Non-Union vs. Union

Non-Union vs. Union

Without a Union

You are an “at will” employee. “At will” means that you can quit at any time, but you can also be fired at any time and without reason. The company has complete control over your job security.

Workers have NO control over:

  • Changes in wages
  • Probationary periods
  • Employment status – whether you’re a permanent, regular, or temporary employee, or whether you’re full-time, part-time, or casual
  • Job promotion
  • Hours of work
  • Reporting pay
  • Vacation
  • Holidays
  • Sick leave
  • Leave of absence, like jury duty, funeral leave or sick leave
  • Health insurance (medical, dental, vision)
  • Work opportunity
  • Discipline or firing
  • Severance pay
  • Work schedule
  • Pension

Workers have no real control over their pay, benefits or working conditions.

With a Union

You level the playing field by having a “collective bargaining agreement,” also called a “union contract.” You are no longer “at will” and cannot be fired at any time and/or without cause.

You have a say on your benefits and working conditions!

  • Workers do not stand alone!
  • You have a say on and can bargain over all the things listed above, and more.
  • You have representation in the workplace on all the things listed above, and more.
  • If the company violates your contract, you have the right to file a grievance. You have a grievance procedure and an arbitration procedure, if arbitration becomes necessary.
  • If you get hurt on the job, you have representation on Workers’ Compensation claims.
  • If the company violates the National Labor Relations Act (NLRA) – the national law governing unions and management – you have representation and the union may file “unfair labor practice charges” on your behalf.
  • If you get laid off, you have representation on unemployment compensation claims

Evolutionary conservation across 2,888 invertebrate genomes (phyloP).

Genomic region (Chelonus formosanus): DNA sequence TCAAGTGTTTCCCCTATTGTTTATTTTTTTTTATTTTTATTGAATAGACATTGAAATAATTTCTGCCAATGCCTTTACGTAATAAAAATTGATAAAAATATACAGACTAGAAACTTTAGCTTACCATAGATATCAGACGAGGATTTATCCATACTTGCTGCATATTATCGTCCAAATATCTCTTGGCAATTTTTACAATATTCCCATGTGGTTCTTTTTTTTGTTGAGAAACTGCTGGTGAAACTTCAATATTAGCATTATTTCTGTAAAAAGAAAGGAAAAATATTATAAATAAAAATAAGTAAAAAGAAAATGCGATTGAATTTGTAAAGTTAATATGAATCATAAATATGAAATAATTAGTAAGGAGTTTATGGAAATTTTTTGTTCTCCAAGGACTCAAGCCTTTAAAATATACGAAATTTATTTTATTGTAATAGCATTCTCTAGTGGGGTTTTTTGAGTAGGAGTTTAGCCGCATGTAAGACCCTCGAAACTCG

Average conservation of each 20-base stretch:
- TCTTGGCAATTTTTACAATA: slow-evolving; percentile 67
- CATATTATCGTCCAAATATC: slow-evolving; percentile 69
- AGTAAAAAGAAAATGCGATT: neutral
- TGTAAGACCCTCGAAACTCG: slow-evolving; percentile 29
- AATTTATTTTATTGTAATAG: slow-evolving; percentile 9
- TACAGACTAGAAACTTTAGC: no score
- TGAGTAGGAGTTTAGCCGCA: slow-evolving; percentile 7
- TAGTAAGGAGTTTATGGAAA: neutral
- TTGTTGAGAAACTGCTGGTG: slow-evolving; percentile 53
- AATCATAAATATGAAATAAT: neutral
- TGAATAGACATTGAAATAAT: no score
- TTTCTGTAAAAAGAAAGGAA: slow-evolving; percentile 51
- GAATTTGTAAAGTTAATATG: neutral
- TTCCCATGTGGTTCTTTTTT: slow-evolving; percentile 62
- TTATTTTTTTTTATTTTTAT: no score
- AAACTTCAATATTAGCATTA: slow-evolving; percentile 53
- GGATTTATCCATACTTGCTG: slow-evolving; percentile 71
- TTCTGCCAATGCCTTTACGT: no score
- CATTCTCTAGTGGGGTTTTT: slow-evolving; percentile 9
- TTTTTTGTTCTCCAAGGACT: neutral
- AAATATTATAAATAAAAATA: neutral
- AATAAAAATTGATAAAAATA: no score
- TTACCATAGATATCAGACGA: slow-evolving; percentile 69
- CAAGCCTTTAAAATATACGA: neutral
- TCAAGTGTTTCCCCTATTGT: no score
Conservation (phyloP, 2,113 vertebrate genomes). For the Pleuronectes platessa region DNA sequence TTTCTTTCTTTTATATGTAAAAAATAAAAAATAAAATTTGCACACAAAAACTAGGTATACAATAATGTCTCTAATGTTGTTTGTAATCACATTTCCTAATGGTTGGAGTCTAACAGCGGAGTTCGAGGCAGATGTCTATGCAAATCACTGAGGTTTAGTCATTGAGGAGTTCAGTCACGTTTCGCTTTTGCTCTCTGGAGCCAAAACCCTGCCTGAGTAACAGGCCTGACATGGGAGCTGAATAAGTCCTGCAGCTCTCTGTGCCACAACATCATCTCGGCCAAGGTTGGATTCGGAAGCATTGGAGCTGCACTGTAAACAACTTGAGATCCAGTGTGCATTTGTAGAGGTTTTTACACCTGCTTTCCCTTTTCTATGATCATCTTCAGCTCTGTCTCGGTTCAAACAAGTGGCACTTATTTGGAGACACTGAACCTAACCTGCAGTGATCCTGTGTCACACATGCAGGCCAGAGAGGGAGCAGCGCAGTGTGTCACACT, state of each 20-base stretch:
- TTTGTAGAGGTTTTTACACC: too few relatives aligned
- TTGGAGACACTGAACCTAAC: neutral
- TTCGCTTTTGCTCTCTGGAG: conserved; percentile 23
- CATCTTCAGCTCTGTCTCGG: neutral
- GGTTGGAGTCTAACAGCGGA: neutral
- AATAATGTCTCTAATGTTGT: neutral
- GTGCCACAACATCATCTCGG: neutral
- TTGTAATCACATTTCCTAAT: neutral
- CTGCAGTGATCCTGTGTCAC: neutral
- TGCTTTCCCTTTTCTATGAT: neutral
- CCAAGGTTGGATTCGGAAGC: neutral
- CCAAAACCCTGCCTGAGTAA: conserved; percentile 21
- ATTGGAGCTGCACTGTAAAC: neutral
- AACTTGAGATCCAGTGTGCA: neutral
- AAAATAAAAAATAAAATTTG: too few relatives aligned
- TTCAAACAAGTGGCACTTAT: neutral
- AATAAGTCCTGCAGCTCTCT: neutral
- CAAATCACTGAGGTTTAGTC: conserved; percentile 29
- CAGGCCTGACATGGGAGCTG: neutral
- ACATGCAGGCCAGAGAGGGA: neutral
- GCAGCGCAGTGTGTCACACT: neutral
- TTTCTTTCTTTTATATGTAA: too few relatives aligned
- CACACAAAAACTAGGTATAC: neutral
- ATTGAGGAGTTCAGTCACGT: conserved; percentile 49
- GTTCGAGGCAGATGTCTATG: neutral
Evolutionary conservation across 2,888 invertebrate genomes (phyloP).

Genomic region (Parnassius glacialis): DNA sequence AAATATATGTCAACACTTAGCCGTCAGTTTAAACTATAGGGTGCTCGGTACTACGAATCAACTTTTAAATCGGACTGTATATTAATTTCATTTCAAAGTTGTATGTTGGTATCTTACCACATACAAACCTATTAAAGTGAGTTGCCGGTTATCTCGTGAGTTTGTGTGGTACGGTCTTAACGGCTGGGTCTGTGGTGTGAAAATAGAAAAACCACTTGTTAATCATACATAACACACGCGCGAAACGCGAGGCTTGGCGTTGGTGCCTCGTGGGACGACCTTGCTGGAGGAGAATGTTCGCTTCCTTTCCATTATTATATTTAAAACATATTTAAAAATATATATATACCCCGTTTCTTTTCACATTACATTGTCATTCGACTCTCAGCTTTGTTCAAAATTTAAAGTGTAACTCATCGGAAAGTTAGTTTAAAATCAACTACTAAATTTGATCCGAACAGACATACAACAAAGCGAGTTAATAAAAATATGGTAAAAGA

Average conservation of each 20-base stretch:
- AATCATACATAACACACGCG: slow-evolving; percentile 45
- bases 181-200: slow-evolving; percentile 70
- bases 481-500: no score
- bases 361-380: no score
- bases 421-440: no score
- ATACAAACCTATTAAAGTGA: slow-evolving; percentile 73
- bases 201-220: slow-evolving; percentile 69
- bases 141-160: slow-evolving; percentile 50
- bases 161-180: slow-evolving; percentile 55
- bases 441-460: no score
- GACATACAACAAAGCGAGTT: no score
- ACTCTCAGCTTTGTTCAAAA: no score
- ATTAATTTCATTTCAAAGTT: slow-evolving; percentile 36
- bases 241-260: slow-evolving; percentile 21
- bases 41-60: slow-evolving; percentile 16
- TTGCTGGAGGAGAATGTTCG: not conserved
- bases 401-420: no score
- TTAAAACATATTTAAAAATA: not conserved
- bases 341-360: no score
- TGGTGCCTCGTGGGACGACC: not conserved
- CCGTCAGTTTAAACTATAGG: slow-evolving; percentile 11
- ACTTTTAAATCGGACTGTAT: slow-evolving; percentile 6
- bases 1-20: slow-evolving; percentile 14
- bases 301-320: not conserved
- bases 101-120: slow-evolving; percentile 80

• You have representation on safety issues
  • And more!
To explore the origin of the word “Longshoremen,” we will begin with the roots of the ILA. The roots of the International Longshoremen’s Association lie deep in the history of colonial America when the arrival of each new ship bearing goods from the Old World was greeted with cries for “Men ‘long shore!” The longshoremen who rushed up to the ships were colonists, normally engaged in any number of full-time occupations. In the first hard years of life in this country, they left their occupations freely to unload the anxiously awaited, sometimes desperately needed, supplies without pay. As the new land began to develop a fledgling economy, and the ships were too many to count, the men were drawn to the shores by the extra money they could earn stevedoring precious cargo on and off the ships.
As the nation matured, European imperialism gave birth to exploitative mercantilist trade practices. Land was no longer cheap or easy to get, and many new immigrants congregated in the cities, hoping to find work amid the bustle, especially along the coast, where the bulk of the growing country’s business was still being done. The number of professional longshoremen grew by thousands.